And there’s plenty more drawbacks on either side which I won’t waste effort re-counting.

So what is “hybrid”?

The middle-end lets us leverage the best of both sides, and minimize the drawbacks. We can render on the server or in the client with exactly the same code. We can validate incoming data on either side with exactly the same code. We can route app logic on either side with exactly the same code.

In short, code is hybrid when it lives neither only on the server nor only in the browser, but in both equally.

Hybrid apps are apps that live on the middle-end, which straddles the gap between server and client, and in most respects attempts to abstract and erase the boundary. They let the client do what it does best (interact with the user) and the server do what it does best (track & persist state). And everything in between, they let both sides divide up the work as necessary.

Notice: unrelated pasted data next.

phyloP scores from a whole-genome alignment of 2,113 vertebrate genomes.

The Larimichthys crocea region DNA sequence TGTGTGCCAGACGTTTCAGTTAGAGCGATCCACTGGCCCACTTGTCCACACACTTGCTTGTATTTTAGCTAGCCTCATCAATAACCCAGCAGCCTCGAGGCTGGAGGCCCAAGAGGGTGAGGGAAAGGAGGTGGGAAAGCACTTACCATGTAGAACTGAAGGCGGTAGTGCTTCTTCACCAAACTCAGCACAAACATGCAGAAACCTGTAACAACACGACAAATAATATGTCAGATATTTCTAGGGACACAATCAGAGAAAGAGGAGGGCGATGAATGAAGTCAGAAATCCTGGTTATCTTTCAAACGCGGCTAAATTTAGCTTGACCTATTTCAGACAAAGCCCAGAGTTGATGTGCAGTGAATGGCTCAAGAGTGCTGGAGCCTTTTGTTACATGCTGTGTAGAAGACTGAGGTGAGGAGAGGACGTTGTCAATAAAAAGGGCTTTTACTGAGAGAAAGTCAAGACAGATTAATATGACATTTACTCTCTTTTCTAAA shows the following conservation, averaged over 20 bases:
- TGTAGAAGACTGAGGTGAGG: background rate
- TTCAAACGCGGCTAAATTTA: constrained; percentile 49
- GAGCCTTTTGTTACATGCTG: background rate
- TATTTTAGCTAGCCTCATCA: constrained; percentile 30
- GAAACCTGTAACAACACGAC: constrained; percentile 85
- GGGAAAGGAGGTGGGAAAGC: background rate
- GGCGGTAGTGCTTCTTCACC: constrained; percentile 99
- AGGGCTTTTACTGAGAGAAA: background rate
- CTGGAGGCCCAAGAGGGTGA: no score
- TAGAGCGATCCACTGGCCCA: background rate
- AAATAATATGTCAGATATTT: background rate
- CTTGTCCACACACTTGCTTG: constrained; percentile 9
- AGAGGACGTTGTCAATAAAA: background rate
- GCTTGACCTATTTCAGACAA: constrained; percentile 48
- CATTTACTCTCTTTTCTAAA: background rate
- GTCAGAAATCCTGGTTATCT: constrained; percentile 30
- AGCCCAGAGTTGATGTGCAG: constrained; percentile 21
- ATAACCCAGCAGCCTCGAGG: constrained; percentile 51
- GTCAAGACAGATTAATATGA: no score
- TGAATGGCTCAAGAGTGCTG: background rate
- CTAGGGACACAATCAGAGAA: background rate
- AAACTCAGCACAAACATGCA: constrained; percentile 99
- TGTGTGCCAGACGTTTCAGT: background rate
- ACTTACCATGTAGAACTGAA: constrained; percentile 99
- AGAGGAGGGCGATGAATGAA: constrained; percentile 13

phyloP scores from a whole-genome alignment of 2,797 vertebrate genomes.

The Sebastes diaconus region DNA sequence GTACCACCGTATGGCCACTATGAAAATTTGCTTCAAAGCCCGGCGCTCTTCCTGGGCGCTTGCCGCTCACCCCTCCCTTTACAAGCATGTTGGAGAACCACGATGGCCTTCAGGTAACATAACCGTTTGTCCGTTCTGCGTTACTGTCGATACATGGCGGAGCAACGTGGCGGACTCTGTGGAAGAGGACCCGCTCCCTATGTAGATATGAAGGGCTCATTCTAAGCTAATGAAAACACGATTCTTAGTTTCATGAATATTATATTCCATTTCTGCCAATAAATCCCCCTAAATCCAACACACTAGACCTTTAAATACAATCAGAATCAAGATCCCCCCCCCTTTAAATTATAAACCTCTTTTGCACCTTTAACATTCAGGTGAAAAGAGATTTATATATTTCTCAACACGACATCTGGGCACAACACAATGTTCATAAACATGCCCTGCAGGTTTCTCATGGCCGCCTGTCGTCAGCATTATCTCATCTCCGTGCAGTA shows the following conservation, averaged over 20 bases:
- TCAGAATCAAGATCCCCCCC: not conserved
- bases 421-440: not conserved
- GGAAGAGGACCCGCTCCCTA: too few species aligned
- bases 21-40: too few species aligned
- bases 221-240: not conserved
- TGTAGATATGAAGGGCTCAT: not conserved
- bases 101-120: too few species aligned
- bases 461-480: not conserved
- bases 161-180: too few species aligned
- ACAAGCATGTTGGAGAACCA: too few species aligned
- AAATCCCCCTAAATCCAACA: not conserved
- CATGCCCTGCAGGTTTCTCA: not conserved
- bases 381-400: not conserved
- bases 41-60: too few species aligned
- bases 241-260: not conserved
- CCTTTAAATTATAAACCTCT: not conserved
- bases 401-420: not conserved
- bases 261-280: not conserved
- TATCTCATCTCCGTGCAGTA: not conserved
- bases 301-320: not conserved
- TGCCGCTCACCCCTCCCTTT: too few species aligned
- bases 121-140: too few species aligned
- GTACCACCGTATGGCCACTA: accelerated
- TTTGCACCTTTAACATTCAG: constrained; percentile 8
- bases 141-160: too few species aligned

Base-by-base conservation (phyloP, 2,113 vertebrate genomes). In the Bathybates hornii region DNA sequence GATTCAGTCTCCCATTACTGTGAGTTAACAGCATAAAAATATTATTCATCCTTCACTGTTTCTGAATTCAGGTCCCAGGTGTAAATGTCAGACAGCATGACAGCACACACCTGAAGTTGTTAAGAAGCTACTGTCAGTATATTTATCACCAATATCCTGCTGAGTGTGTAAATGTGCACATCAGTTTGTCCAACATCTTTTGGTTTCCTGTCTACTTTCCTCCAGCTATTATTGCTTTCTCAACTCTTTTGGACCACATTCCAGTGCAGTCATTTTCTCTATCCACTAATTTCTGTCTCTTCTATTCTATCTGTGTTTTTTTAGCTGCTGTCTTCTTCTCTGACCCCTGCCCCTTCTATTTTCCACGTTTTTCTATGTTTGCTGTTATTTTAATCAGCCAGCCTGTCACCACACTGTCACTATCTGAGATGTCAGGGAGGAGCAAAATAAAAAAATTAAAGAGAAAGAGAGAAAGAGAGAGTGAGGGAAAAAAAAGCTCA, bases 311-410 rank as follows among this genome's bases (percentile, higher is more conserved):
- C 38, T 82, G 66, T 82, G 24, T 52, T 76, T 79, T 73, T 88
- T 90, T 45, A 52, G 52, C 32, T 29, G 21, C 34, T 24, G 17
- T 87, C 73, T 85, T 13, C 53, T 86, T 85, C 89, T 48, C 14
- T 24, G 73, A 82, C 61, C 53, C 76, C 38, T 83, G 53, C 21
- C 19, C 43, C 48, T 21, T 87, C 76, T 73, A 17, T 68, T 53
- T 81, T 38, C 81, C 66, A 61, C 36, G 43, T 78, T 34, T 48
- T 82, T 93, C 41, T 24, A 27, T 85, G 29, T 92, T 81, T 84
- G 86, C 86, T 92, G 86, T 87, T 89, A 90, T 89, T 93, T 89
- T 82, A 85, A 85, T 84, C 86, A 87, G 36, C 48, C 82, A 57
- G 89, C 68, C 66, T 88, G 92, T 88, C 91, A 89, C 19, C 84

The initial page request to a hybrid app is fielded by a server-side JS middle-end that routes the request as appropriate, consults the back-end for any state or data (whether that back-end is JS or not), and then uses templating to formulate an appropriate full-page response.

Once that full-page response populates the client, the front-end begins to load up the appropriate bits of middle-end machinery so that the client can take over rendering (templating), validations, etc.

Since the middle-end drives the front-end (and vice versa), and the middle-end is the same JS code used on either side of the wire, the application interacts with middle-end logic the same no matter where the code is executing.

Hybrid sites/apps give us the best of both worlds, but with simplicity that beats either alone.

Adaptive

But we still haven’t begun to explore what hybrid apps can really do. Hybrid apps need to become what I call “Adaptive”.

Most apps that bother to do any kind of feature-testing to control how the app will behave do so only once, at the beginning of the interaction. This is far too limited.